Perhaps there is a bigger overstock of 4-cylinder RAVs, as compared to the V-6 RAVs and the Highlanders. In a situation like that, there could be additional commissions for salesmen who help to reduce the overstock on a particular model. Remember that Toyota’s sales figures are down substantially, just like almost all car manufacturers, and they do want to move excess iron off of those storage lots!

Or, alternatively, this salesman could be just as badly informed about the products that he is selling (and about automotive knowledge in general) as most car salesmen are. What these guys don’t know would fill several volumes.

I am a salesman, not of autos, and people buy what they want over what they need. If your interest is primarily a 4 cylinder Rav 4 that’s where the discussion will focus.

Another factor in car sales is they want to sell what is on the lot. If that dealer had a bunch of 4 cylinder Rav4’s and few V6’s that would lead the salesperson to discuss the 4 cylinder version.

I live in a lake area and have ski boat. It is a heavy boat for only 19.5 ft, fiberglass V8 motor and comes in at just under 3,000 lbs and the trailer is heavy too. I had a Volvo wagon that said it could tow 3,500 lbs. Well it could tow it but I was sure the transmission was going to blow apart someday. Pulling the boat up the launch ramp was lots of motor noise and little forward movement, and that means all that stress was going on the tranny. Once up the ramp I could get the boat home or to the marina for storage but there were a few hills to do even that. To get on the interstate meant even bigger hills to climb. I only used the car to put the boat in the water and take it out. Anymore would mean a new very expensive Volvo tranny which was not in the budget. I sold the Volvo and got a Toyota Sequoia which tows the boat with relative ease.

Since most people once they have a vehicle that can tow trailers tend to use that feature you should consider a larger vehicle. If the max tow weight is 1,500 lbs for the 4 cylinder Rav4 your trailer is way too heavy and the sales person is out of bounds in saying the trailering is OK. You need a minium of 2,500 lbs towing capacity to consider towing your boat.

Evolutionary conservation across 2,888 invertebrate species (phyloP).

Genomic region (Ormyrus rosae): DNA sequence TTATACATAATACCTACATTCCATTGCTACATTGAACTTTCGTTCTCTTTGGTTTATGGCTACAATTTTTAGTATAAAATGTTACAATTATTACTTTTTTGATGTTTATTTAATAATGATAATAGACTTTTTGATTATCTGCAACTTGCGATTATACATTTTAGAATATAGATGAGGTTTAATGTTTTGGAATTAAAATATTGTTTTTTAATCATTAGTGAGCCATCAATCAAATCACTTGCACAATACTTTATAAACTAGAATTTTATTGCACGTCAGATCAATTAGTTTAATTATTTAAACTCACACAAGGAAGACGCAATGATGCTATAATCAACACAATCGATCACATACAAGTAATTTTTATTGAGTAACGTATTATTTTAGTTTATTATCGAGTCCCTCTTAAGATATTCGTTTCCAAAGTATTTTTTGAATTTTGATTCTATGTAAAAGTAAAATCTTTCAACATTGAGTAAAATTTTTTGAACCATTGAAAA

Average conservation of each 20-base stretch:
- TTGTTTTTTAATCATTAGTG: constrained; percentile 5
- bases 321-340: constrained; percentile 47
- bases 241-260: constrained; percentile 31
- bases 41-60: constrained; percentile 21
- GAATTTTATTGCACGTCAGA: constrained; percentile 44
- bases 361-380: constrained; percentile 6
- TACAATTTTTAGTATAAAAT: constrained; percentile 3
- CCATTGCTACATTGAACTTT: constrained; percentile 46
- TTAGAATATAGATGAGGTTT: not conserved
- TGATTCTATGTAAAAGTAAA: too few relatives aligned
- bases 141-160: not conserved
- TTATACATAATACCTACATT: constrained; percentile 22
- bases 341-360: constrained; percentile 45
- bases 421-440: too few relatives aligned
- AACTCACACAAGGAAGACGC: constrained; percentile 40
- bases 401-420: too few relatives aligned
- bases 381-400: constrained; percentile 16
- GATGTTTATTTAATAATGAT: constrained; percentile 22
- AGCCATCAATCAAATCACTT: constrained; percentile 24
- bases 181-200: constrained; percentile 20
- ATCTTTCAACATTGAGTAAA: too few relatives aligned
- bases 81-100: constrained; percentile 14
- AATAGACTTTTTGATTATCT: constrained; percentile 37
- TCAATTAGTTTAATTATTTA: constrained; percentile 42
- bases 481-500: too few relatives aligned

Francis, Uncle Turbo Is Running At Maximum Boost. He’s Giving Excellent Advice And Anecdotes.

I would strongly consider what he is saying. Towing only a few times a year, maybe you can pay a marina or a truck owner to tow it.

Hey Unc, what have you got . . . outboard, inboard or inboard-outboard?


Lots of good info…let me add that most tow limits are very optimistic and under ideal conditions. This assumes you have experience and have prepared vehicle and what ever you tow appropriate. I’ve towed at or near weight limits and it does shorten the life of mechanics. You may try to stretch the envelope with your CRV, but make sure there are NO hills of consequence involved, it’s infrequent and of short duration. Realistically a CRV is not a tow vehicle and is just for trash day and bike racks. Whenever at the limits, and I feel 2200 is too much for a 1500 cap., swap load the vehicle and NOT the boat with as weight as possible. Weight between the wheel base is safer and easier for vehicle to deal with.

My boat is a 1987 Ski Centurion (which is very similar Mastercraft and Ski Natuiques). It is a direct drive inboard with a Pleasurecraft (Ford 351) motor, Holly 4bbl carb, and Borq Warner Velvet Drive transmission. It was designed prior to wakeboarding and is built for competitive skiing events. The bottom is very flat to give a small wake at 32 mph. It is built for torque rather than top end speed. Max speed is 43 mph, which is enough for barefoot skiing.